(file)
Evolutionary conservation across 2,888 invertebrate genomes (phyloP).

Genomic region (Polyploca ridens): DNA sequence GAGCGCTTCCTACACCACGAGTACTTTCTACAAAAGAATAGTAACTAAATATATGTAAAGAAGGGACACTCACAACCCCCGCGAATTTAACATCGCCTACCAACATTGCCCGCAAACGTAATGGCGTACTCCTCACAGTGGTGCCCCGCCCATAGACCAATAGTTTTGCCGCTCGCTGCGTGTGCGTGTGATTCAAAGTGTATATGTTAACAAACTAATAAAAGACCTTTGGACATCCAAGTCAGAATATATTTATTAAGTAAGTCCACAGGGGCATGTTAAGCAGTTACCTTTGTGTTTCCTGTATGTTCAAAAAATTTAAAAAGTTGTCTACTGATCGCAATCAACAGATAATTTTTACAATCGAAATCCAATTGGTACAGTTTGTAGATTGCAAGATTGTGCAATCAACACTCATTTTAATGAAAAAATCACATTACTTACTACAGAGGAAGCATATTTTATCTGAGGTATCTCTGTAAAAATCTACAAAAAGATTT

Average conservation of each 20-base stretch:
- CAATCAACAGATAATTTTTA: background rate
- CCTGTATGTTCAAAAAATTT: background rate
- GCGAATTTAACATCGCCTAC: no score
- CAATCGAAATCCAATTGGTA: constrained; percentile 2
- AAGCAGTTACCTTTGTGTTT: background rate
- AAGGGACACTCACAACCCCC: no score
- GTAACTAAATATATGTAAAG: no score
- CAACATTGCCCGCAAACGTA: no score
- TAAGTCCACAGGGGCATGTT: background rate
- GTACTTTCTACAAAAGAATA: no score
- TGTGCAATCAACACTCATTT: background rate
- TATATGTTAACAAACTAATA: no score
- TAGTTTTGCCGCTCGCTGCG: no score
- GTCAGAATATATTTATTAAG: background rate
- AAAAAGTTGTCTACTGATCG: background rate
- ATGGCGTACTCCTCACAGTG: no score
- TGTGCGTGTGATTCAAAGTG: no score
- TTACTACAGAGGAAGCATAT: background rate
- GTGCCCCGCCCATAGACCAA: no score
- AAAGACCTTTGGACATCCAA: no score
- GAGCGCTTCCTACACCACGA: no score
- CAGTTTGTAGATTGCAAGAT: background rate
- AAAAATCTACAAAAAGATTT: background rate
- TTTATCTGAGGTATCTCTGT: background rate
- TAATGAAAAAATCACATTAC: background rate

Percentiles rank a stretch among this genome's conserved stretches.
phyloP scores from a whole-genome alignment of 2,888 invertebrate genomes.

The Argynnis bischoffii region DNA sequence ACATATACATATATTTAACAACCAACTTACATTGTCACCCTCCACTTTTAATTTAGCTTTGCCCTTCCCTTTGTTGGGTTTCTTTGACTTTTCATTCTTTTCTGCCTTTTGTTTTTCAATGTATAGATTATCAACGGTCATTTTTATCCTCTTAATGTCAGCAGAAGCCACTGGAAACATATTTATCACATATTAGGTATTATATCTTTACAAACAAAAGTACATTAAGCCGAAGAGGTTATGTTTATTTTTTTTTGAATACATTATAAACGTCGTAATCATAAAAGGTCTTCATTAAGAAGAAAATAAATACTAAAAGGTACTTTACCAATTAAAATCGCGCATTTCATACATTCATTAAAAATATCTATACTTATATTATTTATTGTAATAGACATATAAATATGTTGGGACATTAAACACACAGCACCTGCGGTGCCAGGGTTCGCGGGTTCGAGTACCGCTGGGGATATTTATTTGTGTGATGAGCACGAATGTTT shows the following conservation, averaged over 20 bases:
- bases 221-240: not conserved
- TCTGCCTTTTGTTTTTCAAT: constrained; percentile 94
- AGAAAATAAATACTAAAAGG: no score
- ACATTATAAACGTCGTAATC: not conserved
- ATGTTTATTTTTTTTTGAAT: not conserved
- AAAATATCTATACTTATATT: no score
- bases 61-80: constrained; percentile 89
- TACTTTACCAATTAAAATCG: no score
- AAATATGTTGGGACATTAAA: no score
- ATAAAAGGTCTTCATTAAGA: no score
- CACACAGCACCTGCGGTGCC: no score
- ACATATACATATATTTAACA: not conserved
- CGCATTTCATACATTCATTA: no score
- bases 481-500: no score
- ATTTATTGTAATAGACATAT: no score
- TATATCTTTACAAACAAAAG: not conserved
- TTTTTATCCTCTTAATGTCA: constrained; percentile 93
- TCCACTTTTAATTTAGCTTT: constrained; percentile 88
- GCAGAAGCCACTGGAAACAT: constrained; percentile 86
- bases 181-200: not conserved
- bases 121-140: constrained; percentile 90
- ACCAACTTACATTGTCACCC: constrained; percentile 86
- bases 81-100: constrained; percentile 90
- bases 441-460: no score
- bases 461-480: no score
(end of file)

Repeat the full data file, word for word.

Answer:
Evolutionary conservation across 2,888 invertebrate genomes (phyloP).

Genomic region (Polyploca ridens): DNA sequence GAGCGCTTCCTACACCACGAGTACTTTCTACAAAAGAATAGTAACTAAATATATGTAAAGAAGGGACACTCACAACCCCCGCGAATTTAACATCGCCTACCAACATTGCCCGCAAACGTAATGGCGTACTCCTCACAGTGGTGCCCCGCCCATAGACCAATAGTTTTGCCGCTCGCTGCGTGTGCGTGTGATTCAAAGTGTATATGTTAACAAACTAATAAAAGACCTTTGGACATCCAAGTCAGAATATATTTATTAAGTAAGTCCACAGGGGCATGTTAAGCAGTTACCTTTGTGTTTCCTGTATGTTCAAAAAATTTAAAAAGTTGTCTACTGATCGCAATCAACAGATAATTTTTACAATCGAAATCCAATTGGTACAGTTTGTAGATTGCAAGATTGTGCAATCAACACTCATTTTAATGAAAAAATCACATTACTTACTACAGAGGAAGCATATTTTATCTGAGGTATCTCTGTAAAAATCTACAAAAAGATTT

Average conservation of each 20-base stretch:
- CAATCAACAGATAATTTTTA: background rate
- CCTGTATGTTCAAAAAATTT: background rate
- GCGAATTTAACATCGCCTAC: no score
- CAATCGAAATCCAATTGGTA: constrained; percentile 2
- AAGCAGTTACCTTTGTGTTT: background rate
- AAGGGACACTCACAACCCCC: no score
- GTAACTAAATATATGTAAAG: no score
- CAACATTGCCCGCAAACGTA: no score
- TAAGTCCACAGGGGCATGTT: background rate
- GTACTTTCTACAAAAGAATA: no score
- TGTGCAATCAACACTCATTT: background rate
- TATATGTTAACAAACTAATA: no score
- TAGTTTTGCCGCTCGCTGCG: no score
- GTCAGAATATATTTATTAAG: background rate
- AAAAAGTTGTCTACTGATCG: background rate
- ATGGCGTACTCCTCACAGTG: no score
- TGTGCGTGTGATTCAAAGTG: no score
- TTACTACAGAGGAAGCATAT: background rate
- GTGCCCCGCCCATAGACCAA: no score
- AAAGACCTTTGGACATCCAA: no score
- GAGCGCTTCCTACACCACGA: no score
- CAGTTTGTAGATTGCAAGAT: background rate
- AAAAATCTACAAAAAGATTT: background rate
- TTTATCTGAGGTATCTCTGT: background rate
- TAATGAAAAAATCACATTAC: background rate

Percentiles rank a stretch among this genome's conserved stretches.
phyloP scores from a whole-genome alignment of 2,888 invertebrate genomes.

The Argynnis bischoffii region DNA sequence ACATATACATATATTTAACAACCAACTTACATTGTCACCCTCCACTTTTAATTTAGCTTTGCCCTTCCCTTTGTTGGGTTTCTTTGACTTTTCATTCTTTTCTGCCTTTTGTTTTTCAATGTATAGATTATCAACGGTCATTTTTATCCTCTTAATGTCAGCAGAAGCCACTGGAAACATATTTATCACATATTAGGTATTATATCTTTACAAACAAAAGTACATTAAGCCGAAGAGGTTATGTTTATTTTTTTTTGAATACATTATAAACGTCGTAATCATAAAAGGTCTTCATTAAGAAGAAAATAAATACTAAAAGGTACTTTACCAATTAAAATCGCGCATTTCATACATTCATTAAAAATATCTATACTTATATTATTTATTGTAATAGACATATAAATATGTTGGGACATTAAACACACAGCACCTGCGGTGCCAGGGTTCGCGGGTTCGAGTACCGCTGGGGATATTTATTTGTGTGATGAGCACGAATGTTT shows the following conservation, averaged over 20 bases:
- bases 221-240: not conserved
- TCTGCCTTTTGTTTTTCAAT: constrained; percentile 94
- AGAAAATAAATACTAAAAGG: no score
- ACATTATAAACGTCGTAATC: not conserved
- ATGTTTATTTTTTTTTGAAT: not conserved
- AAAATATCTATACTTATATT: no score
- bases 61-80: constrained; percentile 89
- TACTTTACCAATTAAAATCG: no score
- AAATATGTTGGGACATTAAA: no score
- ATAAAAGGTCTTCATTAAGA: no score
- CACACAGCACCTGCGGTGCC: no score
- ACATATACATATATTTAACA: not conserved
- CGCATTTCATACATTCATTA: no score
- bases 481-500: no score
- ATTTATTGTAATAGACATAT: no score
- TATATCTTTACAAACAAAAG: not conserved
- TTTTTATCCTCTTAATGTCA: constrained; percentile 93
- TCCACTTTTAATTTAGCTTT: constrained; percentile 88
- GCAGAAGCCACTGGAAACAT: constrained; percentile 86
- bases 181-200: not conserved
- bases 121-140: constrained; percentile 90
- ACCAACTTACATTGTCACCC: constrained; percentile 86
- bases 81-100: constrained; percentile 90
- bases 441-460: no score
- bases 461-480: no score